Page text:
Shileyanne provides yet another very pleasant breakfast with boiled eggs, cereal, and yummy scones. I wait a while to meet Maxine, who’s having a little trouble finding us. When she arrives I like her immediately. She’s an attractive, alive personality. She gives me her number and invites me to visit when I reach San Mateo.
Soon it’s time to saddle up on the wet bike. There are a few very nice state parks which I check out, looking for sea otters. I find a couple. They are unbelievably cute, floating on their backs while using their long furry bellies as a table for cracking shells.
In Carmel I stop for some groceries. Outside the store another biker approaches me and invites me out for a cup of coffee. His name is Dave. He’s not overly talkative, but slowly I discover that he is camped outside Carmel, waiting for spring. He says he lives here quite comfortably on $6 a day, which includes coffee. While we’re talking a local guy named Buzz stops to ask us about touring. Dave directs all Buzz’s attention to me, he seems to have no interest in talking. Buzz invites me to stay at his place tonight, even though he and his wife have dinner plans. Why not? I accept, and Buzz draws me a map to his house.
Dave offers to show me a better coffeehouse, so we ride a few blocks in light rain. He seems impressed by my ease on the recumbent. He buys me a coffee. I discover that he’s been touring constantly here and in Europe for 15 years. He makes his living doing watercolor paintings, especially portraits. He seems to like the life, especially being outdoors. He does get sick of outdoor clothing, he says. This spring he wants to trade the bike in on a kayak and traverse the great lakes. He gives me a book, The Blue Nile, explorer literature. I try to get him to take the Oedipus Trilogy by Sophocles, but he refuses. When we part I’m left feeling intrigued and inspired.
I follow the map to Buzz’s house in a very pretty, forested neighborhood. I meet his dog, a terrier, and his wife Cheryl, a stunning marathon runner. While I talk about touring with Buzz, she goes to the store to pick up some food for me. Even though they are going to a friend’s for dinner, she refuses to let me fend for myself in her house.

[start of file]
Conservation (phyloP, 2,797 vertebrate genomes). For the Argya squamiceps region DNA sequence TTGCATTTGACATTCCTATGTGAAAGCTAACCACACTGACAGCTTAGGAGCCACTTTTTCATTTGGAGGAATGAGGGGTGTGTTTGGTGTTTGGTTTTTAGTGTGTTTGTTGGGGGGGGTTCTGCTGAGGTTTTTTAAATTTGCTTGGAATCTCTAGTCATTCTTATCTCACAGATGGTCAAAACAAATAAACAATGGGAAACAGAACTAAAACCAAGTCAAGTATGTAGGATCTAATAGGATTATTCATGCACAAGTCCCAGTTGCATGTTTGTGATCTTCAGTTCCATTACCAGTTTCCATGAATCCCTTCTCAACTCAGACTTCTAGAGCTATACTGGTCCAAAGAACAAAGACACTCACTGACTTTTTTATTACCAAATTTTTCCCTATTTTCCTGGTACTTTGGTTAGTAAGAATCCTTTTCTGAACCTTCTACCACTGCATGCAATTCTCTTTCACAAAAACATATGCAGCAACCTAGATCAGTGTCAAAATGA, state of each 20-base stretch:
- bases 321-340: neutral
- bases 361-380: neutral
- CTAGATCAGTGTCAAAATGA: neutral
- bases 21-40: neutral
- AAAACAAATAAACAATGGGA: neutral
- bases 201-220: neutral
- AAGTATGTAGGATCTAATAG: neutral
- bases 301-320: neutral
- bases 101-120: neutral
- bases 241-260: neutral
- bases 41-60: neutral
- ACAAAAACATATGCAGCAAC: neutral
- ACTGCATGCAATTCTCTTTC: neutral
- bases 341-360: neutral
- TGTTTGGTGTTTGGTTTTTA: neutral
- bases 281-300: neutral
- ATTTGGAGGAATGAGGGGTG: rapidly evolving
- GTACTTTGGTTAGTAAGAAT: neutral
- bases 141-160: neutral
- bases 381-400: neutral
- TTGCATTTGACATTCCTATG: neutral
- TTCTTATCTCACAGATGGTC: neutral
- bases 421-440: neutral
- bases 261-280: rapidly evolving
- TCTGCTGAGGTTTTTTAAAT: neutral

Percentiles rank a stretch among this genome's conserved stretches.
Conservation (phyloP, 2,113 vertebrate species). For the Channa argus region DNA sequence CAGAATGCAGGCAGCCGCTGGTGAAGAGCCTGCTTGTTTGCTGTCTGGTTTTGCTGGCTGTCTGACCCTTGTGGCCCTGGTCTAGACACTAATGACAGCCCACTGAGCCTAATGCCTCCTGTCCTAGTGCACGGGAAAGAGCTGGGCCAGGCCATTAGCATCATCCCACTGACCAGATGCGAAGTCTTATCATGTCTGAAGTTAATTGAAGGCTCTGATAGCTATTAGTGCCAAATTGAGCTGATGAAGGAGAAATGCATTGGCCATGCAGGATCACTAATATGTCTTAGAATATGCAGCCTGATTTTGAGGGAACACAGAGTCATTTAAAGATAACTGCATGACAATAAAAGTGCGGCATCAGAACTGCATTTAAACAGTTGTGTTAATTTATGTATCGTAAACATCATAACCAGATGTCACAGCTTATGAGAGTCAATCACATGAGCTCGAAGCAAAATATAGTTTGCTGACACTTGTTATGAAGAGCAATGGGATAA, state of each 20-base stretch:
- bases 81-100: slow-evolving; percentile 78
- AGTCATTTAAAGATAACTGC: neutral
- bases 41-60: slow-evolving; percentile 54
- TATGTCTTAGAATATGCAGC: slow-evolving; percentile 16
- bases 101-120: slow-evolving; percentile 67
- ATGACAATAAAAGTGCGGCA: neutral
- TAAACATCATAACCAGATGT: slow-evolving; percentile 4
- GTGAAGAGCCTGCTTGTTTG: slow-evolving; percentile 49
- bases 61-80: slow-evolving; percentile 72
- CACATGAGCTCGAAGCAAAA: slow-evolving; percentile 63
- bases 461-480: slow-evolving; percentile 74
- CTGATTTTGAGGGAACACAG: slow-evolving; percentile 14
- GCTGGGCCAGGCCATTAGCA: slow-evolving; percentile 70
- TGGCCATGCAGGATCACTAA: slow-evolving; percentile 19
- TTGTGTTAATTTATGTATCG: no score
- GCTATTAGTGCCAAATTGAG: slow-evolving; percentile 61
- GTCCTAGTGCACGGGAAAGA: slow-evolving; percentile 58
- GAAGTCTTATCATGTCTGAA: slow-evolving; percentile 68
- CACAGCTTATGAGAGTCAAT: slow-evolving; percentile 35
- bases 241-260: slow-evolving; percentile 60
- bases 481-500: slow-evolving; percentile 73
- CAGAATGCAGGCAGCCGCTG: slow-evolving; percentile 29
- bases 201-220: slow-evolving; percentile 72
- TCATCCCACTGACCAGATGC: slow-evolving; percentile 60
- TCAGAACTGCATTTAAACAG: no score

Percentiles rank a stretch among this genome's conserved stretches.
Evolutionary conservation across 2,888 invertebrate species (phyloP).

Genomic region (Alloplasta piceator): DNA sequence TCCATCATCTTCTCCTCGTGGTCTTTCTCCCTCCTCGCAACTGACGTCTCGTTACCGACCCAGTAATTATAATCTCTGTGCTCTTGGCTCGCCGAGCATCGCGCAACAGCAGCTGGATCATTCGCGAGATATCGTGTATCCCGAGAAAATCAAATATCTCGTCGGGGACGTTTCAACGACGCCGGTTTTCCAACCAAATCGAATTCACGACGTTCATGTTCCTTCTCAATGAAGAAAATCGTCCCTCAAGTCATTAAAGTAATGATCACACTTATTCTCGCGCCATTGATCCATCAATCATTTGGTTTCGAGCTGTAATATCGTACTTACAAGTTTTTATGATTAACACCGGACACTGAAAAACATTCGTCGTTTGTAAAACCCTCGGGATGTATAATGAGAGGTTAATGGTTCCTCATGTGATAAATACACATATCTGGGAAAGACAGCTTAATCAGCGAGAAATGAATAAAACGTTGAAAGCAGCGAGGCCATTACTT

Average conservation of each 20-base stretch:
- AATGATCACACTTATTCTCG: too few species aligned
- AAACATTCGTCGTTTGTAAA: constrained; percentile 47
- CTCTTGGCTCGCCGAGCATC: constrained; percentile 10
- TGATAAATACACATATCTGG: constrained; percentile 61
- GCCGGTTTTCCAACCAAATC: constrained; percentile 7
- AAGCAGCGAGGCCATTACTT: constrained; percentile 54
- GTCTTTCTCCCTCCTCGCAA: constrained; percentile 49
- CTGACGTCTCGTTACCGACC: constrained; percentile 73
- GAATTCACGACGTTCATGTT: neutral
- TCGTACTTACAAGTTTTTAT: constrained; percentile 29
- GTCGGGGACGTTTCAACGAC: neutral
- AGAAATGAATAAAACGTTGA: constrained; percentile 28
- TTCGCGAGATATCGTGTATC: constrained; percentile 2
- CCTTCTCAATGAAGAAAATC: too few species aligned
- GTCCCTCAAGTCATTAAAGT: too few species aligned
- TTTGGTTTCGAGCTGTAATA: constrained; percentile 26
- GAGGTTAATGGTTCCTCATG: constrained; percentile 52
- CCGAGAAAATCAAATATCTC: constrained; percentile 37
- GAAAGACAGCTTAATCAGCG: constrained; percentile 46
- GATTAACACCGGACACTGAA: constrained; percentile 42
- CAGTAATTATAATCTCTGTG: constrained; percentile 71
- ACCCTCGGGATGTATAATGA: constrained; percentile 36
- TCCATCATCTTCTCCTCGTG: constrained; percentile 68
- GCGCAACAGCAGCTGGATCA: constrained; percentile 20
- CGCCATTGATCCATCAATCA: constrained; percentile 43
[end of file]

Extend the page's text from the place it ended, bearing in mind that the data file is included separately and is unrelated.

Buzz and Cheryl are both schoolteachers. I look around, they seem to be living very well for schoolteachers. He talks a little about the cross-country tour he did with his son Zach last summer. He introduces me to a term his son came up with, ‘The Pace of Discovery’. It fits my situation perfectly. He clearly was moved by the experience, even though he suffered from some prostatitis at times. He gets a deep satisfaction from my stories it seems, attracted to the self-contained, exploratory nature of my journey.
Cheryl returns and serves me a wonderful bowl of chowder with bread and cheese while we talk. I marvel at the apparent quality of life of these two – the extravagant house, dog, fine food, active lifestyles, and close family ties. They are affectionate with each other and generous with me.
As they prepare to leave Cheryl invites me to the table where the “rest” of my dinner awaits. My jaw drops. It looks like a feast for a king. A huge salmon filet, fresh asparagus, rice, and a monstrous salad. I haven’t even finished the bread and chowder yet. They leave, and I spend a good hour sumptuously finishing off this meal. It’s dark then, and I’m sleepy, so I go off to bed in Zach’s old room.